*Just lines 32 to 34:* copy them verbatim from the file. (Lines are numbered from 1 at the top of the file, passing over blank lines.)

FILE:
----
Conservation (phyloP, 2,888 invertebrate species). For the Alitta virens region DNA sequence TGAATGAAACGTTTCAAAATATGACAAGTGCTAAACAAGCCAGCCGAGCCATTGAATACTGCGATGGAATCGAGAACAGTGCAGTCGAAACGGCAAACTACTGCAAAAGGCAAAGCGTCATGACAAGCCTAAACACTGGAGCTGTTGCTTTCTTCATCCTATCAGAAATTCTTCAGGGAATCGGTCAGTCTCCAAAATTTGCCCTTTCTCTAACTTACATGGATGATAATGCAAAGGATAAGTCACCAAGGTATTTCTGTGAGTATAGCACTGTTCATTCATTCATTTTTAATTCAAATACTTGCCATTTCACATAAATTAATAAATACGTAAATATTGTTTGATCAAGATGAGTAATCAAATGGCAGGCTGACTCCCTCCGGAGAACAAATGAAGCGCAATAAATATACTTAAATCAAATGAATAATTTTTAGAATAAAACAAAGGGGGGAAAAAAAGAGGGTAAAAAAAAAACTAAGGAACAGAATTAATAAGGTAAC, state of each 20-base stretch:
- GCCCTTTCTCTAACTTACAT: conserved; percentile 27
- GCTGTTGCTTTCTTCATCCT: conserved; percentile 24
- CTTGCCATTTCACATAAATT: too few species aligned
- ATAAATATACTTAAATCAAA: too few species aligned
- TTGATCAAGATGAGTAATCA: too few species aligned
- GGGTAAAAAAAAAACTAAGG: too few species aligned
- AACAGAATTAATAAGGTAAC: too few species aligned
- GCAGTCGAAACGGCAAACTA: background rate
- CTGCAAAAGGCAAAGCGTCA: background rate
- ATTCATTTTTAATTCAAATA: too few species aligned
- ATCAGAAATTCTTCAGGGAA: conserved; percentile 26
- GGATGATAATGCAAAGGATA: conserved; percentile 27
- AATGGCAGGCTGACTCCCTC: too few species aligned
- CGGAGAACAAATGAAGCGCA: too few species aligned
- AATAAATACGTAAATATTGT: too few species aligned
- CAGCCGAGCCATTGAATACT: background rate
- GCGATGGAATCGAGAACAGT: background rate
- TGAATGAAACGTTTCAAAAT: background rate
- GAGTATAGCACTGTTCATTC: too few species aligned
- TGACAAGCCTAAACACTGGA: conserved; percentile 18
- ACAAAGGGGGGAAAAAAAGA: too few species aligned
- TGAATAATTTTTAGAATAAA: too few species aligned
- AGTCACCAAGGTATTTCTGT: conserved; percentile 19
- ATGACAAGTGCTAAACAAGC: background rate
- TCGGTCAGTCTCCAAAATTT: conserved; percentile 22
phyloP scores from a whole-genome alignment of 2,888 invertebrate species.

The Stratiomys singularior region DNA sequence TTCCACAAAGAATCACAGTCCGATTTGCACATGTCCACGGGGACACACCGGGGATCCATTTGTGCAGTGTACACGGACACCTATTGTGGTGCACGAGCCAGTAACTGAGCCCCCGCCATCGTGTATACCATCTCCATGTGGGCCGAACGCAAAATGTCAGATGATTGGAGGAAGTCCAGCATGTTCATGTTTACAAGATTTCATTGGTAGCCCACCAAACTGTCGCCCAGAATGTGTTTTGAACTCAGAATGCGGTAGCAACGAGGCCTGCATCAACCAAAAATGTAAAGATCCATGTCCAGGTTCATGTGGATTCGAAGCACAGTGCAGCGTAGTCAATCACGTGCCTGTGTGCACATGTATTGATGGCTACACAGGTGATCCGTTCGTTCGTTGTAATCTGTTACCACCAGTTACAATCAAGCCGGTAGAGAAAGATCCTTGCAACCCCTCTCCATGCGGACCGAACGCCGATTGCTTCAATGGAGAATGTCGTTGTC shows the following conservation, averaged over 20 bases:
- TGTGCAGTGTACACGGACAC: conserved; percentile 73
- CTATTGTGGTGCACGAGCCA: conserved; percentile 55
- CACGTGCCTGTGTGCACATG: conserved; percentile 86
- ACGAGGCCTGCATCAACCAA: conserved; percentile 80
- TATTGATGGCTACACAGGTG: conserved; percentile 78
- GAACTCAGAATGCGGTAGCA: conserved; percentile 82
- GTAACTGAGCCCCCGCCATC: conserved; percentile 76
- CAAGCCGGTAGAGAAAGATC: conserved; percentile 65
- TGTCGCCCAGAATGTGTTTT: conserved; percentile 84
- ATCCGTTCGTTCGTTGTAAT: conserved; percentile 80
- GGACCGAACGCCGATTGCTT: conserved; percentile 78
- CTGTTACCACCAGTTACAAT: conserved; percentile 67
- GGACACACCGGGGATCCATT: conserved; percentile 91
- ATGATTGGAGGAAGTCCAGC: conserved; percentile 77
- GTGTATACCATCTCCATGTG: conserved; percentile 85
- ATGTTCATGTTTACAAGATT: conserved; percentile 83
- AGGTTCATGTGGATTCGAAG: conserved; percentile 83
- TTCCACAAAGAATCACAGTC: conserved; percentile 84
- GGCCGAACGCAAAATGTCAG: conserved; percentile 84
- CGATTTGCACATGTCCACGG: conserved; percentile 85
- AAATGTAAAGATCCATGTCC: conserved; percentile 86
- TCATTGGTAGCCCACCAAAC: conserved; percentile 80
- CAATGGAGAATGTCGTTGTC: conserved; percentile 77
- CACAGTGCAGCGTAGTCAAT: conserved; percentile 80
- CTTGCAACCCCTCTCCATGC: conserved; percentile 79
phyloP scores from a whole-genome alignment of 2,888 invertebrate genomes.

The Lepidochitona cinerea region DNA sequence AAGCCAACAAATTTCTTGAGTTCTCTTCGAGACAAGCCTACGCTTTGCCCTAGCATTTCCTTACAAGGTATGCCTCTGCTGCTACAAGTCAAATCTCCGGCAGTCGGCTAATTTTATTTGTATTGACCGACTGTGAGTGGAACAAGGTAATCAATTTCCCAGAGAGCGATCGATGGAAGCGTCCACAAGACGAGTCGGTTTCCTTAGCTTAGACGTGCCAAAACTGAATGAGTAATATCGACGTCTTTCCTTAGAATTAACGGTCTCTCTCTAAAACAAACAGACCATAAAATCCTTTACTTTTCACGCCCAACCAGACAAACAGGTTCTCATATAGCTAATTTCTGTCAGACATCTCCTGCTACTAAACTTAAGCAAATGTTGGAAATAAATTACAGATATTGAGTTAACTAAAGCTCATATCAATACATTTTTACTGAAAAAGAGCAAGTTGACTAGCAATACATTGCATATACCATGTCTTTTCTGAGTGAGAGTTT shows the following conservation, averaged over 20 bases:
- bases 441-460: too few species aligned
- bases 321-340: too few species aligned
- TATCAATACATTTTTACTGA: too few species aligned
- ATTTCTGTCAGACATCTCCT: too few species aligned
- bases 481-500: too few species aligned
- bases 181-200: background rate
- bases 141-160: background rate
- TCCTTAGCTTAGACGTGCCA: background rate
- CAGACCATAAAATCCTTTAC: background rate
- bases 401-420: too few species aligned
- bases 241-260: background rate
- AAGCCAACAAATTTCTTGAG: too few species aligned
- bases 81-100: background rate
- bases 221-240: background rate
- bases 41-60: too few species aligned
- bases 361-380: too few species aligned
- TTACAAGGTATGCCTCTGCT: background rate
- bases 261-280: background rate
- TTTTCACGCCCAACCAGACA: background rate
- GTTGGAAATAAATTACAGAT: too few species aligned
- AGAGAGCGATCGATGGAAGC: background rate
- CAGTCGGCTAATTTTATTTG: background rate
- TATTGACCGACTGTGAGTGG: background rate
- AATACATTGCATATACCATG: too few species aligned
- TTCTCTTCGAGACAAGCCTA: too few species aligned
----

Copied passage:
- ACGAGGCCTGCATCAACCAA: conserved; percentile 80
- TATTGATGGCTACACAGGTG: conserved; percentile 78
- GAACTCAGAATGCGGTAGCA: conserved; percentile 82